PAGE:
Average Commute Time to Toronto
The Housing Market
What You’ll Love
What Not To Expect
Starting from east of Oshawa Creek all the way to Wilson Road lies the bustling neighbourhood of Central Oshawa. Better known in the community as "Downtown Oshawa," this area offers a mix of residential and commercial properties. With its easy access to parks and green space, and its many businesses along King Street, Central Oshawa is one of the most affordable areas in the city.
Here you’ll find a wide variety of housing options, ranging from large apartment complexes to single-family homes. There are also several new condominium buildings being built, as well as mixed-use developments, apartment buildings, and student housing.
Central Oshawa is currently going through a transition period with more investors and new buyers moving to the area, increasing its value.
Despite the many progressive initiatives happening in Central Oshawa these days, the area has a long and rich history. In the 19th century, the area was known as Skate’s Corners, named after general store owner Edward Skate. When Skate opened the first post office in the village in 1842, the town was renamed Oshawa – an Indigenous word that means “that point at the crossing of the stream where the canoe was exchanged for the trail.”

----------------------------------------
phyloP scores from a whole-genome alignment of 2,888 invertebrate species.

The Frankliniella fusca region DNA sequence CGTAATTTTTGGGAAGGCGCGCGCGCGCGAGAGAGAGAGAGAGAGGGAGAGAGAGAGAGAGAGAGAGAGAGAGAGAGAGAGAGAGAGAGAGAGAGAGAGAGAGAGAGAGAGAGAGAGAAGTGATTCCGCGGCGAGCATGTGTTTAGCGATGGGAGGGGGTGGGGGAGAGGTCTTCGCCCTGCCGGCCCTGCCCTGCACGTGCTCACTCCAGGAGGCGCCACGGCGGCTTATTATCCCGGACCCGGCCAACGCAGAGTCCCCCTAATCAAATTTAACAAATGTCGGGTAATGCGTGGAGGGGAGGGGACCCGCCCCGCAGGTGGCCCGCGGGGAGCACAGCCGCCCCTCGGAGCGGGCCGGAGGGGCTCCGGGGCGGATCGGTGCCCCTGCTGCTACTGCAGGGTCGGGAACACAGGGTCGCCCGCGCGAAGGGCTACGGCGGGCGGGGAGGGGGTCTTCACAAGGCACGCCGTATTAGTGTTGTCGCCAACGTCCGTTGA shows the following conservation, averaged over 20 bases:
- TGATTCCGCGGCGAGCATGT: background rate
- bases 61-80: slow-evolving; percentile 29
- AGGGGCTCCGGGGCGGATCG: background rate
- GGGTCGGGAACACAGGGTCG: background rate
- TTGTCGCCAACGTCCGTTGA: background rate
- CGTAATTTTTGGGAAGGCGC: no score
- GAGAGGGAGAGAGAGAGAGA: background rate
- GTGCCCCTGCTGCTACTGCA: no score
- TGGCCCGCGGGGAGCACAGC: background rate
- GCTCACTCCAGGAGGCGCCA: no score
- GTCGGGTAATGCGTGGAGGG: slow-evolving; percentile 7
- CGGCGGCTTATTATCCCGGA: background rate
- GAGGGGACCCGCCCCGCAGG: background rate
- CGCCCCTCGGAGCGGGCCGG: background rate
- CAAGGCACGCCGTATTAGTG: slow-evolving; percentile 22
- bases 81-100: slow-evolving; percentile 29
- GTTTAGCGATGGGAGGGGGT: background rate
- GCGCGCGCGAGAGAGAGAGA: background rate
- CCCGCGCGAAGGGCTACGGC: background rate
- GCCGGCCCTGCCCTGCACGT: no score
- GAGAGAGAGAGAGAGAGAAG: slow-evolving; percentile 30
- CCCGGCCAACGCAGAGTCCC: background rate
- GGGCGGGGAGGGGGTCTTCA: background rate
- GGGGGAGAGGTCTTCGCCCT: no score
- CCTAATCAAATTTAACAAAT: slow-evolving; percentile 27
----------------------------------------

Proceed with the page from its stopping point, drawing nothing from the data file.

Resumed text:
In 1850, the Village of Oshawa was eventually incorporated, and a commercial hub was formed around the intersection of King and Simcoe, referred to as the "Four Corners."
By the early 20th century, Oshawa had begun to make a name for itself as a result of the boom in the automotive industry. General Motors of Canada established their headquarters here in 1918, and so began the starting point for Oshawa‘s success as it headed into the roaring 20s. This was when many of the downtown landmarks were built, including the recently restored Genosha Hotel and the Regent Theatre. By 1924, the downtown population had grown considerably and Oshawa was incorporated as the city we know today.